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What Your Heartbeat Might Mean for Risk of Stroke

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What Your Heartbeat Might Mean for Risk of Stroke

Jul 29, 2014

Atrial fibrillation and stroke, are they related and can it be treated? Dr. Tom Miller talks to Stroke Specialist Dr. Dana Dewitt about diagnosis, treatment options, new medicines, and whether aspirin is a viable treatment option.

Episode Transcript

Dr. Miller: Atrial fibrillation and stroke, are they related and can it be treated? Today on Scope radio, this is Dr. Tom Miller.

Narrator: Medical news and research from University Utah physicians and specials you can use for a happier, healthier life. You are listening to the Scope.

Dr. Miller: I am here today with Dr. Dana DeWitt. She is a professor in neurology and a stroke specialist in the University of Utah, the department of Neurology. Dana, tell us a little bit but atrial fibrillation, what is it and does it lead to stroke? Can it cause stroke?

Dr. DeWitt: Atrial fibrillation is an irregular heartbeat. It causes a portion of the heart, called atrium to contract in a very irregular manner and when that happens, clot can form in that portion of the heart and break off and go up to the brain and cause a stroke. It is clearly a major risk factor for stroke.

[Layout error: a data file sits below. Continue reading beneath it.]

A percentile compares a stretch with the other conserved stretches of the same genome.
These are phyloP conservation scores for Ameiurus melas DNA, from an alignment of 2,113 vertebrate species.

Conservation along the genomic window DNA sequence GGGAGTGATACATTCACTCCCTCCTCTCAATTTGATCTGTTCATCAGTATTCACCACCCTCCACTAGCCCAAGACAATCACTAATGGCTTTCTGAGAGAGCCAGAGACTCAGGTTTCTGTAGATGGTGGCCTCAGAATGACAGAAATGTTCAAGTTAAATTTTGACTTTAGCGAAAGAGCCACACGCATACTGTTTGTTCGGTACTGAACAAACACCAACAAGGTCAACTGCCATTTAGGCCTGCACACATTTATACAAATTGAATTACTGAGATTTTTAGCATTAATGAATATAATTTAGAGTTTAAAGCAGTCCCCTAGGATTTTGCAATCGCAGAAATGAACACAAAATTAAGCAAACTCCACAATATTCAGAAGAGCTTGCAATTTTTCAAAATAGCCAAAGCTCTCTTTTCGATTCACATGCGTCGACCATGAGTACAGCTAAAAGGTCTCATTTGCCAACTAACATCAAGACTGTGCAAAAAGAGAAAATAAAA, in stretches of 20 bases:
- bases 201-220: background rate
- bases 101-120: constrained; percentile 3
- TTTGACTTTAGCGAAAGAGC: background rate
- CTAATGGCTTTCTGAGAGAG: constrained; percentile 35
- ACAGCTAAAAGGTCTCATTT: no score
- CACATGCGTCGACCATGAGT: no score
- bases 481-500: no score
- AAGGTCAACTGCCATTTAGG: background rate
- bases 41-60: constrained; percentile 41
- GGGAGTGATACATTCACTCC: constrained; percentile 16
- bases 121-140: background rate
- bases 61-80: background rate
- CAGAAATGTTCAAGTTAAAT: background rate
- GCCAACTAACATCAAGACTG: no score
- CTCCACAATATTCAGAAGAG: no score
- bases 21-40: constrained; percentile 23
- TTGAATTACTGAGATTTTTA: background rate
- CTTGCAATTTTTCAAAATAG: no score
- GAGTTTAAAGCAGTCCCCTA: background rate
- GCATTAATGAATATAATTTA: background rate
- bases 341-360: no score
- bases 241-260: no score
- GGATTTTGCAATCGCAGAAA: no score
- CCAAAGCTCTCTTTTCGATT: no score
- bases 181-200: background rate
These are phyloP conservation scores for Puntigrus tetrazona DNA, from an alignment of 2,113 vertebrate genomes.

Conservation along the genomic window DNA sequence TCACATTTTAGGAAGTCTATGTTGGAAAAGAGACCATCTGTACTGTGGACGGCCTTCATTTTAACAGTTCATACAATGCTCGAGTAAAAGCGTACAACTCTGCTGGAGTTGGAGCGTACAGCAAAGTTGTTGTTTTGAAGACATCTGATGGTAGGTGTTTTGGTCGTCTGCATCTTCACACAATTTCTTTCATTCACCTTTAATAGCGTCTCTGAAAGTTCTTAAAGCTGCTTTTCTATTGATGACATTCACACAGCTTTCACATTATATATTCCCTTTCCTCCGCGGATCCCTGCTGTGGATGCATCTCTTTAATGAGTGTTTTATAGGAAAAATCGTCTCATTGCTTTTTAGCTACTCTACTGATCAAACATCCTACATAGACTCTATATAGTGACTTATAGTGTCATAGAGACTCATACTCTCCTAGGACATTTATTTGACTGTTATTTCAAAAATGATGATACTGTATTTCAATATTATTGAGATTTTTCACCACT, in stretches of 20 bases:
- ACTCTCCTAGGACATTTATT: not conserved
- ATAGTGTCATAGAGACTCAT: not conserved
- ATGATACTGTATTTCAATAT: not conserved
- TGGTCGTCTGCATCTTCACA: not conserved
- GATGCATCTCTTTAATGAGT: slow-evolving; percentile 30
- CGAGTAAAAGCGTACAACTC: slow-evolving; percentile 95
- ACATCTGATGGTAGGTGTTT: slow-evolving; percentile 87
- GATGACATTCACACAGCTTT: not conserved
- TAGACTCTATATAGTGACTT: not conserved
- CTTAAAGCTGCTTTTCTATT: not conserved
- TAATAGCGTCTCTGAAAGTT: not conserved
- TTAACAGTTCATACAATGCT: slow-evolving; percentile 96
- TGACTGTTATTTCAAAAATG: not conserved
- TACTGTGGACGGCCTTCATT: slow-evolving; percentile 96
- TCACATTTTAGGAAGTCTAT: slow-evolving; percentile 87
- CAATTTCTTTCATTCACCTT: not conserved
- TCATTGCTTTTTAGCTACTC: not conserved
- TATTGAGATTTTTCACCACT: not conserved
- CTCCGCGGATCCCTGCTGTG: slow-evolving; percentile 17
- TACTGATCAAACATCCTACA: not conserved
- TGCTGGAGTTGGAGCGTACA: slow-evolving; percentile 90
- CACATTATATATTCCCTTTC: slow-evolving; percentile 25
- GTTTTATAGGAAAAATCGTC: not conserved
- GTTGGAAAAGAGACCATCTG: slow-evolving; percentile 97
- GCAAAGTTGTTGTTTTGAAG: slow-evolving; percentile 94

Dr. Miller: Atrial fibrillation, in my experience, is more common in older patients and older people, and sometimes goes unnoticed. Many times its picked up on a routine physical and sometimes in E.K.G. or patients who complain of palpitations which when you look into it, turns out to be atrial fibrillation. The issue that I have is, in telling the patient, well it's not just this irregular heart rhythm but you might have a stroke down the road if we don't take care of this. In your experience, how many of these strokes that you see, when they come in through the emergency room due to atrial fibrillation.

Dr. DeWitt: It's a fairly large proportion, probably a quarter at least. The hard part is that in many cases, patients will come in and having had a stroke, not have atrial fibrillation at the time so the atrial fibrillation can be intermittent and can sometimes be difficult to detect.

Dr. Miller: How do we detect for atrial fibrillation nowadays? What's the best way?